National guard duties

Hello everyone!

I am somewhat thinking of joining the National Guard, however I am unsure if this will harm me spiritually as they have to “drill” one weekend a month and I would be unable to keep Sunday as a day of rest and there is a possibility of missing Mass.

Interested on hearing your thoughts!

There is no problem missing Mass because of military service. Members of the armed forces do a necessary job that contributes to national security. It would be the same as if you decided to become a doctor, dentist, nurse, police officer, prison officer, social worker, etc. All these people have to work weekends healing people and keeping them safe. It’s the same for a National Guardsman. Somebody has to keep the nation safe while people are at church on Sunday. Also, couldn’t you probably fit in a vigil Mass on Saturday evening or a Mass at some time on Sunday - before of after the drill? I guess the National Guard has Catholic chaplains.

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I’ve never been in the Guard, but through the years I remember seeing troops in their fatigues at parish masses on Sunday while they were attending drill. Also, there are some Guard units with chaplains although with the shortage of priests perhaps this has gone by the wayside.

In any event, if it is impossible for you to attend mass on Sunday while at drill, your obligation does not exist for that Sunday. The Church does not demand the impossible.

Thank you for your willingness to serve.

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Please note that this is based on my personal experience in the Army National Guard some years ago, so things may have changed and it does not necessarily apply to Air National Guard at all.

Very often the entire weekend from early Saturday through late afternoon Sunday is fully scheduled, so it may be possible to find a Mass to attend but I wouldn’t count on being able to take the time every weekend. And while there are chaplains, they usually are only assigned at Battalion level or higher and I have no idea what proportion of chaplains are Catholic. But as has been said before, this sort of service is generally considered a valid reason for missing Mass. If in doubt, ask your pastor.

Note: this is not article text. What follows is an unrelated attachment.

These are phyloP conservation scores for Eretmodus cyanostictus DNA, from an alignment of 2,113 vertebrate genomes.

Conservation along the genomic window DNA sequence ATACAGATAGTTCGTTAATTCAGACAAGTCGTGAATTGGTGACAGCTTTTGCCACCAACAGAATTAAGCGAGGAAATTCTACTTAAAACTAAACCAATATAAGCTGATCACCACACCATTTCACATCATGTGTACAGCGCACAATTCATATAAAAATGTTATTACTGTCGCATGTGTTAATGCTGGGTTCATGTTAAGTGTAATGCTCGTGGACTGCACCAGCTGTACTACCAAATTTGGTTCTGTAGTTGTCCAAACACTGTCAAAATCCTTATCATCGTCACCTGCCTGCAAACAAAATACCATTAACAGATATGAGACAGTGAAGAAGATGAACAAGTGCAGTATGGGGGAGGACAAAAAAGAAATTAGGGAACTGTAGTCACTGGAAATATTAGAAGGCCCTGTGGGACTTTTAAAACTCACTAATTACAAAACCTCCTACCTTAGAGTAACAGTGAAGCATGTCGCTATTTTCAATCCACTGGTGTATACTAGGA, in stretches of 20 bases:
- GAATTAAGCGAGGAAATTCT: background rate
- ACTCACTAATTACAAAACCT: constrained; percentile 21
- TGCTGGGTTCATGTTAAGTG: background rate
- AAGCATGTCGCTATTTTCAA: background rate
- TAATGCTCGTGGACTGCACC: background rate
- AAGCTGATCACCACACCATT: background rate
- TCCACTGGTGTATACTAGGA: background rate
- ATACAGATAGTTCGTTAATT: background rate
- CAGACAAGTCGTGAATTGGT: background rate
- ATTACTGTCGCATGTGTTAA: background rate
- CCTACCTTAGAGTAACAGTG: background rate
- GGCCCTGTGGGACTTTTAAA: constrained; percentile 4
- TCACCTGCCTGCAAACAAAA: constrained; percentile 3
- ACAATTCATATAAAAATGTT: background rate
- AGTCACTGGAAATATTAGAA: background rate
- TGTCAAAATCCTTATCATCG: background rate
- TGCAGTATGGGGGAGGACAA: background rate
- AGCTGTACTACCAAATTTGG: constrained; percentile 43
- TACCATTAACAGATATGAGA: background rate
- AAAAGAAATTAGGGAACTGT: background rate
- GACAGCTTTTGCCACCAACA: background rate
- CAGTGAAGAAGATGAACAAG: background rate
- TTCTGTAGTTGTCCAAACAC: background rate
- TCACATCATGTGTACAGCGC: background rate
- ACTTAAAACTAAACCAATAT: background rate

There are plenty of good Catholics in the National Guard, speak with your recruiter and ask if you can speak to an officer of whatever unit you might end up in about before signing papers.

Also, make sure you think long and hard about what you want to do. Be very attentive to what you’re told and read everything before you sign anything. Find someone who is serving or who has served who can help you navigate the process so you don’t get taken advantage of.

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Depending on the size of the unit they might have chaplain services. I was in the Air National Guard for 20 years. My unit was on a fairly large base that had a chaplain contingent. They held Protestant and Catholic services every Sunday morning and our unit commander let anyone interested attend. Smaller locations might not have that option. Joining the Guard isn’t like active duty though. Typically, you’ll know exactly which unit and section you’ll be working in ahead of time. You should be able to visit and talk to the folks in charge before you sign up. Ask your recruiter about it.

Check with the Archdiocese for the Military Services ( https://www.milarch.org ). If anyone has dealt with this issue, it would be them.

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Some people have to serve in the military for the general protection of the populace. That being said in the United States, it is an all volunteer military. That doesn’t specifically mean they wanted to be anything more than part time guardsmen and women though. If you wouldn’t go oversees to war, dont enlist.

Before joining the Guard please consider the likelihood you will be deployed so much and so often you may as well just go active duty.

The recruiter who was recruiting me was Catholic in fact.

As much as I support the U.S. military and the people in it, this is key.

If it’s not in writing, it’s not binding.

If the recruiter says you’ll be doing this or you won’t be sent to this country, get it in writing or it doesn’t count.

And getting back to the original question, I’m pretty sure that if you were deployed somewhere and there was no opportunity to attend Mass, the Lord would understand.

Good luck.

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